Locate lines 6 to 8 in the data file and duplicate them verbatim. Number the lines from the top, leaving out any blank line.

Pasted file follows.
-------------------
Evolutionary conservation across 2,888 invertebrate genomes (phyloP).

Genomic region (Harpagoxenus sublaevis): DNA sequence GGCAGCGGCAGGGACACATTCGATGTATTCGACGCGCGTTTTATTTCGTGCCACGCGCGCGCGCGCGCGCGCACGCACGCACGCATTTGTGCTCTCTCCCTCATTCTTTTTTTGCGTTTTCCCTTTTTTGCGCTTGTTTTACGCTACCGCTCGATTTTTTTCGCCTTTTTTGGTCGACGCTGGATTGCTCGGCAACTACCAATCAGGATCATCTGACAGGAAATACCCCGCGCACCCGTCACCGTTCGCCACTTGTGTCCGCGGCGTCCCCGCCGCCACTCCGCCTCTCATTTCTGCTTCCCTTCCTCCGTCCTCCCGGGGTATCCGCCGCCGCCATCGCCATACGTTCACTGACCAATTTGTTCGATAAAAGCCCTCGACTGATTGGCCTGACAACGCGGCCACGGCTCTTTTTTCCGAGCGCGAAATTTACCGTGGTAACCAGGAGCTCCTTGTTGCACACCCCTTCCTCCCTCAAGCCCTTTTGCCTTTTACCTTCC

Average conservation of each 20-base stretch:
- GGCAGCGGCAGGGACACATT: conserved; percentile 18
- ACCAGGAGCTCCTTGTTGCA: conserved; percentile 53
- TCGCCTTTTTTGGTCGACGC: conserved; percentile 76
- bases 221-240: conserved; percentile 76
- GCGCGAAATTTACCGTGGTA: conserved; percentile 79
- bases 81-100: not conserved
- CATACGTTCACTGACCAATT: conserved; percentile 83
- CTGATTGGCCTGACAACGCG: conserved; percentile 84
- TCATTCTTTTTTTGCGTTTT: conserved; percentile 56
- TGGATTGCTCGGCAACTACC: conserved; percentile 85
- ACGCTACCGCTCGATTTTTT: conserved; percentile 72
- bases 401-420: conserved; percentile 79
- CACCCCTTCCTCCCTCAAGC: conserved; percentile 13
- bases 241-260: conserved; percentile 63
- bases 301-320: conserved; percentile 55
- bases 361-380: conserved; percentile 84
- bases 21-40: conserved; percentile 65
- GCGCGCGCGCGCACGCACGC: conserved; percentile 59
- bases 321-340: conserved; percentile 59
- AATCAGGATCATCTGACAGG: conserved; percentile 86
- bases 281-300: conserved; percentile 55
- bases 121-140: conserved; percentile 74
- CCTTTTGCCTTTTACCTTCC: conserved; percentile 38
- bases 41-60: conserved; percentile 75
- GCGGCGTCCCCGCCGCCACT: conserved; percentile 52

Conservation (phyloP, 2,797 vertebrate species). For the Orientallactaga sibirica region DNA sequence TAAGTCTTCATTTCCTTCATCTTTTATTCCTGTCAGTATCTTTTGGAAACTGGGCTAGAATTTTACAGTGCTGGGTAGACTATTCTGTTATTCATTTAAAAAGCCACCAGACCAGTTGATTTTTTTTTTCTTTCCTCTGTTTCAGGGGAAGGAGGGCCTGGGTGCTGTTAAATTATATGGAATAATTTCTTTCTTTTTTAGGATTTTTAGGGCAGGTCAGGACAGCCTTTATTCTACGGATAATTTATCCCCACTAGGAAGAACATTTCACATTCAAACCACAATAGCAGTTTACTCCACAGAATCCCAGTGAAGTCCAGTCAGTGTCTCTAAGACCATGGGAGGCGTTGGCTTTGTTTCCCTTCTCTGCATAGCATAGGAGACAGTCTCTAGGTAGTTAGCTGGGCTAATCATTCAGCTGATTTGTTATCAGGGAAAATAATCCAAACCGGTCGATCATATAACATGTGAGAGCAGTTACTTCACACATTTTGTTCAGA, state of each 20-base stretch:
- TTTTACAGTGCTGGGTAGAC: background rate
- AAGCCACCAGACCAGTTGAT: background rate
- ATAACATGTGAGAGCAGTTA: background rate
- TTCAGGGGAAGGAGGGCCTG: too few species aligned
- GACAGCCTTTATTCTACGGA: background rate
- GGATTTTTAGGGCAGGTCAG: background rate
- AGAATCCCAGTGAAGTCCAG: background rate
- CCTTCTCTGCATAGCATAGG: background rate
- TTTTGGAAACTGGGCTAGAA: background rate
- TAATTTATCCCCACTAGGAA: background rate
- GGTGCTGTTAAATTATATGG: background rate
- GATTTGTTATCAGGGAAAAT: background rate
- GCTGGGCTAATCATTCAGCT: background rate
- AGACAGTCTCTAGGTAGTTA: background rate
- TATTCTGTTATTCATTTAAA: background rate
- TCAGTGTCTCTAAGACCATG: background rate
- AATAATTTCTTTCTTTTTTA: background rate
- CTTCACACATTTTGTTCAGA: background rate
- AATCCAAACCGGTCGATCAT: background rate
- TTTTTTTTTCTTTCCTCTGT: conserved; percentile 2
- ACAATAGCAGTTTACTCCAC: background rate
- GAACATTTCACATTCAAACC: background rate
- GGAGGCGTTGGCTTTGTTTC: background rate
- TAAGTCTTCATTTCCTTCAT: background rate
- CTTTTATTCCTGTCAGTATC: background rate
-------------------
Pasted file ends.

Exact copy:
- TCGCCTTTTTTGGTCGACGC: conserved; percentile 76
- bases 221-240: conserved; percentile 76
- GCGCGAAATTTACCGTGGTA: conserved; percentile 79